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Five Steps to Taking Charge of Your Practice

There are many reasons physicians feel stressed with today’s current state of medicine. With external factors such as the regulatory environment, declining reimbursement, increased malpractice liability and an educated (and somewhat demanding) patient population, it’s no wonder physicians feel a lack of control over the future of their practice.

When so many external factors influence the way physicians practice medicine, it’s time they pause and consider what is important personally and professionally. When physicians can identify what is truly important and align both their professional and personal lives in a way that strategically moves them from where they are now to where they want to be, then so much more is possible. While the following steps are simple, they are definitely not easy. They take commitment, focus, and accountability.

Step 1: Consider what is currently working and not working in the practice setting. Key areas to focus on include: practice operations, financial results, practice growth, staffing, information technology and patient satisfaction.

Step 2: Once a current snapshot of the practice is understood, create a compelling vision (i.e., an ideal state) for how you would like the practice to look in the next 6-12 months. Focus on some of the same areas as noted in step one and create mini-visions for each category.

Step 3: To close the gap between where you are today and where you want to be, prioritize vision elements; set specific c goals; create tangible and meaningful strategies/tactics that will contribute to a successful medical practice; and create/implement an execution plan.

Step 4: Anticipate obstacles that may get in your way while executing ideas. Barriers can include intangibles (e.g., fear) or tangibles (e.g., specific people who may sabotage the process). Once these are identified, you are in a position to create strategies for minimizing them so that they become less influential as you move toward your goals.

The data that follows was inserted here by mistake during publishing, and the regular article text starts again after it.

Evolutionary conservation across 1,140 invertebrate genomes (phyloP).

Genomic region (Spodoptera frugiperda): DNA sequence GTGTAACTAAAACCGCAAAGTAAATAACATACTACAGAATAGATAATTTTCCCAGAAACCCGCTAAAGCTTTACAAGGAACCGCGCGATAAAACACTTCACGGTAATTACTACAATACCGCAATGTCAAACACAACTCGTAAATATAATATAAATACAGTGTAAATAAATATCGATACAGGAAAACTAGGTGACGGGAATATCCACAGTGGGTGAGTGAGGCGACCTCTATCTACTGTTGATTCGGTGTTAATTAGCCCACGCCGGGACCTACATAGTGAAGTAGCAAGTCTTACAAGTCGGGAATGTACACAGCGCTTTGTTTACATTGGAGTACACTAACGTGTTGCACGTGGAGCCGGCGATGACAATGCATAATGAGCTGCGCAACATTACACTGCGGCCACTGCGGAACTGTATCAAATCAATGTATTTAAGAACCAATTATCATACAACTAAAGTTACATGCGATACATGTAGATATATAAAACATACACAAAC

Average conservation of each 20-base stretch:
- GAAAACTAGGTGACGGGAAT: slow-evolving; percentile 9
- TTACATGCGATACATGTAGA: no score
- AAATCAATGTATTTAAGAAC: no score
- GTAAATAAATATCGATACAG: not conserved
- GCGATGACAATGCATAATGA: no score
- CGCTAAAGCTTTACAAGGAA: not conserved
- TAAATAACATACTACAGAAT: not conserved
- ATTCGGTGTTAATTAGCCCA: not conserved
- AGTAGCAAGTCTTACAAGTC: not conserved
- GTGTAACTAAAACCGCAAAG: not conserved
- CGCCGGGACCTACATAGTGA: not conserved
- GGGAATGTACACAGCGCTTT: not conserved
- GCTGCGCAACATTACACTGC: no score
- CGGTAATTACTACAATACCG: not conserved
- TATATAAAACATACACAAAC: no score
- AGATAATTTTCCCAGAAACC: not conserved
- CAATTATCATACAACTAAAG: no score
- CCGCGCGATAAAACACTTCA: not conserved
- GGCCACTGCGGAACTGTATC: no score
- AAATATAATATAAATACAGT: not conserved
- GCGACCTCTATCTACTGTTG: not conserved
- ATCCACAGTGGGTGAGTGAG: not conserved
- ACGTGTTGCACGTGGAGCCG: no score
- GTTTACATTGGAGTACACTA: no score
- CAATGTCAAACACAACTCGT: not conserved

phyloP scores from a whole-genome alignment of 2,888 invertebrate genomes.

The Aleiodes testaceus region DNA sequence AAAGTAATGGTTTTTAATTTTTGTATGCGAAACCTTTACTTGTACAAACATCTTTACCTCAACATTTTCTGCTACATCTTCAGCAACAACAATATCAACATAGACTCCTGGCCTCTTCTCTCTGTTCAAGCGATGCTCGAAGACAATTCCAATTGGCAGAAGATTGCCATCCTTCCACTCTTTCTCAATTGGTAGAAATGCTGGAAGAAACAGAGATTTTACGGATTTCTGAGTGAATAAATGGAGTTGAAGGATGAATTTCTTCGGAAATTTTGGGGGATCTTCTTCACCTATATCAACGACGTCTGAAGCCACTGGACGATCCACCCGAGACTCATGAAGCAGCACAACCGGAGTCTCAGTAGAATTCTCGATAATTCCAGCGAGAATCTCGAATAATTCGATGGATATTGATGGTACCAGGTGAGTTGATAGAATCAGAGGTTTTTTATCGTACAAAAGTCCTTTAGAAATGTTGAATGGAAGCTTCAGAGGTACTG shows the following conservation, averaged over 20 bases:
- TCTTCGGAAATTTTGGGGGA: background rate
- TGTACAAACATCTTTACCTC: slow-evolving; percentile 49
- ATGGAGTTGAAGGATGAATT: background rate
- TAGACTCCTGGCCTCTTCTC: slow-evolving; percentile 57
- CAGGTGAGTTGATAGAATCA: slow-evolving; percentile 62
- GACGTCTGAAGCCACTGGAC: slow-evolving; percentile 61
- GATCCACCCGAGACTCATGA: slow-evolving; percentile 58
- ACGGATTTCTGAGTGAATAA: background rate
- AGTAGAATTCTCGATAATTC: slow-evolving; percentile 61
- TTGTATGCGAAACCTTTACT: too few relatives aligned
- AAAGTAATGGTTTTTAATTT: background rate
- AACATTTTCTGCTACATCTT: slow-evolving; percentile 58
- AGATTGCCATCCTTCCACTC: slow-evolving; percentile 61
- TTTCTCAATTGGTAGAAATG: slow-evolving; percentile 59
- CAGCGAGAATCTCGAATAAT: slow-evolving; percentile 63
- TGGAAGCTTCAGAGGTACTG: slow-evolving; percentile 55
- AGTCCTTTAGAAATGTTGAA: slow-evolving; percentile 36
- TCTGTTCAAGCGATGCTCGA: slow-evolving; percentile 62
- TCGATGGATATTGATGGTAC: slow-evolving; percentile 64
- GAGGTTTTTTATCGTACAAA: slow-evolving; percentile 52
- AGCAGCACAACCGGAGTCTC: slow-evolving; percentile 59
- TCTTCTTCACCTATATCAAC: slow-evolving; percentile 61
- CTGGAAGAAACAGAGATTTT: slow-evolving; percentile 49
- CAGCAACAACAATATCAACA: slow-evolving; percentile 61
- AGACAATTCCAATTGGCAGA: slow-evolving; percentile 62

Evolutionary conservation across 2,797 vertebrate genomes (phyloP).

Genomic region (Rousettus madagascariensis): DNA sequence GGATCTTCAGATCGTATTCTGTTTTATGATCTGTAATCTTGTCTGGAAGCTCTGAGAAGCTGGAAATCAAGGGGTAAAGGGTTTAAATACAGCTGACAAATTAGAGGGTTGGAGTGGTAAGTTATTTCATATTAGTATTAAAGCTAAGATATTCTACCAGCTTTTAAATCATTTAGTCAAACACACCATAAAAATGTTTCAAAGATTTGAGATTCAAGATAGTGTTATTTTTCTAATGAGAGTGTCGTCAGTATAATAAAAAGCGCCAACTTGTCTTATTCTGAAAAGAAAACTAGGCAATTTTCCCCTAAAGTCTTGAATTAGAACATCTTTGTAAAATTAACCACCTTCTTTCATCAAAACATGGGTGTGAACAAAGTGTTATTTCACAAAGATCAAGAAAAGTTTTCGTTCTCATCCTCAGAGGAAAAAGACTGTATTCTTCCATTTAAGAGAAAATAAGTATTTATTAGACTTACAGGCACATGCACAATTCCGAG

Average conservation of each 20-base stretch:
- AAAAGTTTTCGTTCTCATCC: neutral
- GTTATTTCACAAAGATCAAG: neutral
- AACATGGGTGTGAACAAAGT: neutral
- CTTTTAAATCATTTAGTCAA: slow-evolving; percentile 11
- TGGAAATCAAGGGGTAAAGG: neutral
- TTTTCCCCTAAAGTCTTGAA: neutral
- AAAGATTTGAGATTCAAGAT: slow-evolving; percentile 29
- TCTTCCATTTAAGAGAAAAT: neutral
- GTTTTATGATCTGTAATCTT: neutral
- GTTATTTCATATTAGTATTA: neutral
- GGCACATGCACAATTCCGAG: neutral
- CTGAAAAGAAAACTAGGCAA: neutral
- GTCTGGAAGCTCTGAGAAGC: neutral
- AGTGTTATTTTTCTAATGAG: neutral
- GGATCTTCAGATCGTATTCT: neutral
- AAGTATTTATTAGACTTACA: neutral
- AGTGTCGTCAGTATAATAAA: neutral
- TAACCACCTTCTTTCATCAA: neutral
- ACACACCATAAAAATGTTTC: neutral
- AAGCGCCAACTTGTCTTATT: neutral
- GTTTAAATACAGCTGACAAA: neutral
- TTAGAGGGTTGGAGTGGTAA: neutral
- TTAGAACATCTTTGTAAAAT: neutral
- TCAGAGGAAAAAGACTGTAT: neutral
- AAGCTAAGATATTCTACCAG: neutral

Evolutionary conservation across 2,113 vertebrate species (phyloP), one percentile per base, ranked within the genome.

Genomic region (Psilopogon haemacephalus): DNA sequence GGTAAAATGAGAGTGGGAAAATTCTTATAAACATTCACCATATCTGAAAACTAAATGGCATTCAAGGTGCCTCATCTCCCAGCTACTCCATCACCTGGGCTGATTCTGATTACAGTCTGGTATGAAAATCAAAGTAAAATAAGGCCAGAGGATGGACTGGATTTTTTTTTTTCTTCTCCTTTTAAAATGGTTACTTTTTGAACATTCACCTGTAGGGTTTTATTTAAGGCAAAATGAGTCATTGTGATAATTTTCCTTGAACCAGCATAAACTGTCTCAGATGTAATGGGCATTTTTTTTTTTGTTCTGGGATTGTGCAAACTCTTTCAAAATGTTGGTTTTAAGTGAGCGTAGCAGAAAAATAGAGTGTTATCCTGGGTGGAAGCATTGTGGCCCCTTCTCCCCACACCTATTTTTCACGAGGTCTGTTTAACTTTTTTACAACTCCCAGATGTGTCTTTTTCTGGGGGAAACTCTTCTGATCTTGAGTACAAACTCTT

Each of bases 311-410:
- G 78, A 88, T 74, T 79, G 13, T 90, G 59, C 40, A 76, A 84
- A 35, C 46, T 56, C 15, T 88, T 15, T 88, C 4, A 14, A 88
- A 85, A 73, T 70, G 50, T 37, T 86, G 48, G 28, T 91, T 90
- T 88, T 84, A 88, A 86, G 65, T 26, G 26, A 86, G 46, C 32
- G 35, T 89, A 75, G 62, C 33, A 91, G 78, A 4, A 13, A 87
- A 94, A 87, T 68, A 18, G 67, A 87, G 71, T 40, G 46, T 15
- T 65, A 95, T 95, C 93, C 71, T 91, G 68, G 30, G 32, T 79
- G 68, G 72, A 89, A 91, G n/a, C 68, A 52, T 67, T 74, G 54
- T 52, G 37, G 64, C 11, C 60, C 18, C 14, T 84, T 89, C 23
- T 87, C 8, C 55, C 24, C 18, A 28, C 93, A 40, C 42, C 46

Step 5: Build accountability into your execution plan and evaluate progress so that you stay focused and on track. This will also help you celebrate accomplishments and modify the plan where appropriate.

Bonus Step: Another critical component of Taking Charge of Your Practice is to consider what perspective you currently hold about your practice and medical career. What words or phrases do you use to describe your practice/career when asked, “How is your medical practice?” or “How do you like being a physician?” If your first reaction is to say something negative, then you are giving control and power to external forces influencing the health care industry. Change the way you think about what you do because this will empower you to make meaningful practice and career changes. The old adage rings true, “For things to change, first I must change.”

If you are not naturally comfortable devising strategic and/or business plans, tap into the skill set from someone on your staff or from an external professional.

It’s critical that your business plan explicitly follows the vision for your practice and that this vision is communicated from the top down. If not, your progress will be disconnected, short-lived and restricted. You deserve to control your practice and not let your practice control you. Take the time to invest in this process so that you/your practice can experience long-term and meaningful improvement.

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